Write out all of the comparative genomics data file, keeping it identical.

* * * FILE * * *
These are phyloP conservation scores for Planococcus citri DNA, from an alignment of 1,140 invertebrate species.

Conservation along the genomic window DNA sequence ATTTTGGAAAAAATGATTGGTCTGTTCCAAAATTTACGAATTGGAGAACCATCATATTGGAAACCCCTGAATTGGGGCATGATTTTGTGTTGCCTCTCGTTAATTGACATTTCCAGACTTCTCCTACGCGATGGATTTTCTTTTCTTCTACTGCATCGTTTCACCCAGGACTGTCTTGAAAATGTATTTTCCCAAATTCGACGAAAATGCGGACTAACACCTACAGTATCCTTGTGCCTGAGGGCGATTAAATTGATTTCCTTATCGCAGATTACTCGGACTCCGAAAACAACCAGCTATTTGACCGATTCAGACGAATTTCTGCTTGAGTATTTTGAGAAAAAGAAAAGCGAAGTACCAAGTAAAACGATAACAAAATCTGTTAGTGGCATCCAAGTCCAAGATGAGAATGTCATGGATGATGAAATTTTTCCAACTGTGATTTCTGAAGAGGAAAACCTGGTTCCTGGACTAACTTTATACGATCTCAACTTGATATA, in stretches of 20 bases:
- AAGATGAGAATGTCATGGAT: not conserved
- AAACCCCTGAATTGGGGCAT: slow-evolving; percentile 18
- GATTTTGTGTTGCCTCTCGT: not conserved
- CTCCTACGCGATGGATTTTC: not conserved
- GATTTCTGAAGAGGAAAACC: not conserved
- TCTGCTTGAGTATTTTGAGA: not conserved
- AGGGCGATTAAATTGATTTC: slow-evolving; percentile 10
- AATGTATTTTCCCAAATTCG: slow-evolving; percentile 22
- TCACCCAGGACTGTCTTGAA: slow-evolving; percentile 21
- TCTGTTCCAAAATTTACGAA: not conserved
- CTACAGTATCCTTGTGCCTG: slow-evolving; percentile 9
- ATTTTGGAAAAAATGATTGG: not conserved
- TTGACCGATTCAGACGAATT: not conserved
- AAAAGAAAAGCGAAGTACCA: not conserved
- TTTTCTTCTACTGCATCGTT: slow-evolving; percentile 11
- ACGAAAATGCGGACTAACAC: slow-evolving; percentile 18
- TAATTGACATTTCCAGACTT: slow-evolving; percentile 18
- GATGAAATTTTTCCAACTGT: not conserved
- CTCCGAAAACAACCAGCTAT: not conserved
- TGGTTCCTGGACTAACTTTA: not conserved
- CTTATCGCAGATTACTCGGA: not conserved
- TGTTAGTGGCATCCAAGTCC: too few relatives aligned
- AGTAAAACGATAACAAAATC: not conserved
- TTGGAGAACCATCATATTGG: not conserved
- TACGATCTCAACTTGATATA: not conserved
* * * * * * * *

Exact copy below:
These are phyloP conservation scores for Planococcus citri DNA, from an alignment of 1,140 invertebrate species.

Conservation along the genomic window DNA sequence ATTTTGGAAAAAATGATTGGTCTGTTCCAAAATTTACGAATTGGAGAACCATCATATTGGAAACCCCTGAATTGGGGCATGATTTTGTGTTGCCTCTCGTTAATTGACATTTCCAGACTTCTCCTACGCGATGGATTTTCTTTTCTTCTACTGCATCGTTTCACCCAGGACTGTCTTGAAAATGTATTTTCCCAAATTCGACGAAAATGCGGACTAACACCTACAGTATCCTTGTGCCTGAGGGCGATTAAATTGATTTCCTTATCGCAGATTACTCGGACTCCGAAAACAACCAGCTATTTGACCGATTCAGACGAATTTCTGCTTGAGTATTTTGAGAAAAAGAAAAGCGAAGTACCAAGTAAAACGATAACAAAATCTGTTAGTGGCATCCAAGTCCAAGATGAGAATGTCATGGATGATGAAATTTTTCCAACTGTGATTTCTGAAGAGGAAAACCTGGTTCCTGGACTAACTTTATACGATCTCAACTTGATATA, in stretches of 20 bases:
- AAGATGAGAATGTCATGGAT: not conserved
- AAACCCCTGAATTGGGGCAT: slow-evolving; percentile 18
- GATTTTGTGTTGCCTCTCGT: not conserved
- CTCCTACGCGATGGATTTTC: not conserved
- GATTTCTGAAGAGGAAAACC: not conserved
- TCTGCTTGAGTATTTTGAGA: not conserved
- AGGGCGATTAAATTGATTTC: slow-evolving; percentile 10
- AATGTATTTTCCCAAATTCG: slow-evolving; percentile 22
- TCACCCAGGACTGTCTTGAA: slow-evolving; percentile 21
- TCTGTTCCAAAATTTACGAA: not conserved
- CTACAGTATCCTTGTGCCTG: slow-evolving; percentile 9
- ATTTTGGAAAAAATGATTGG: not conserved
- TTGACCGATTCAGACGAATT: not conserved
- AAAAGAAAAGCGAAGTACCA: not conserved
- TTTTCTTCTACTGCATCGTT: slow-evolving; percentile 11
- ACGAAAATGCGGACTAACAC: slow-evolving; percentile 18
- TAATTGACATTTCCAGACTT: slow-evolving; percentile 18
- GATGAAATTTTTCCAACTGT: not conserved
- CTCCGAAAACAACCAGCTAT: not conserved
- TGGTTCCTGGACTAACTTTA: not conserved
- CTTATCGCAGATTACTCGGA: not conserved
- TGTTAGTGGCATCCAAGTCC: too few relatives aligned
- AGTAAAACGATAACAAAATC: not conserved
- TTGGAGAACCATCATATTGG: not conserved
- TACGATCTCAACTTGATATA: not conserved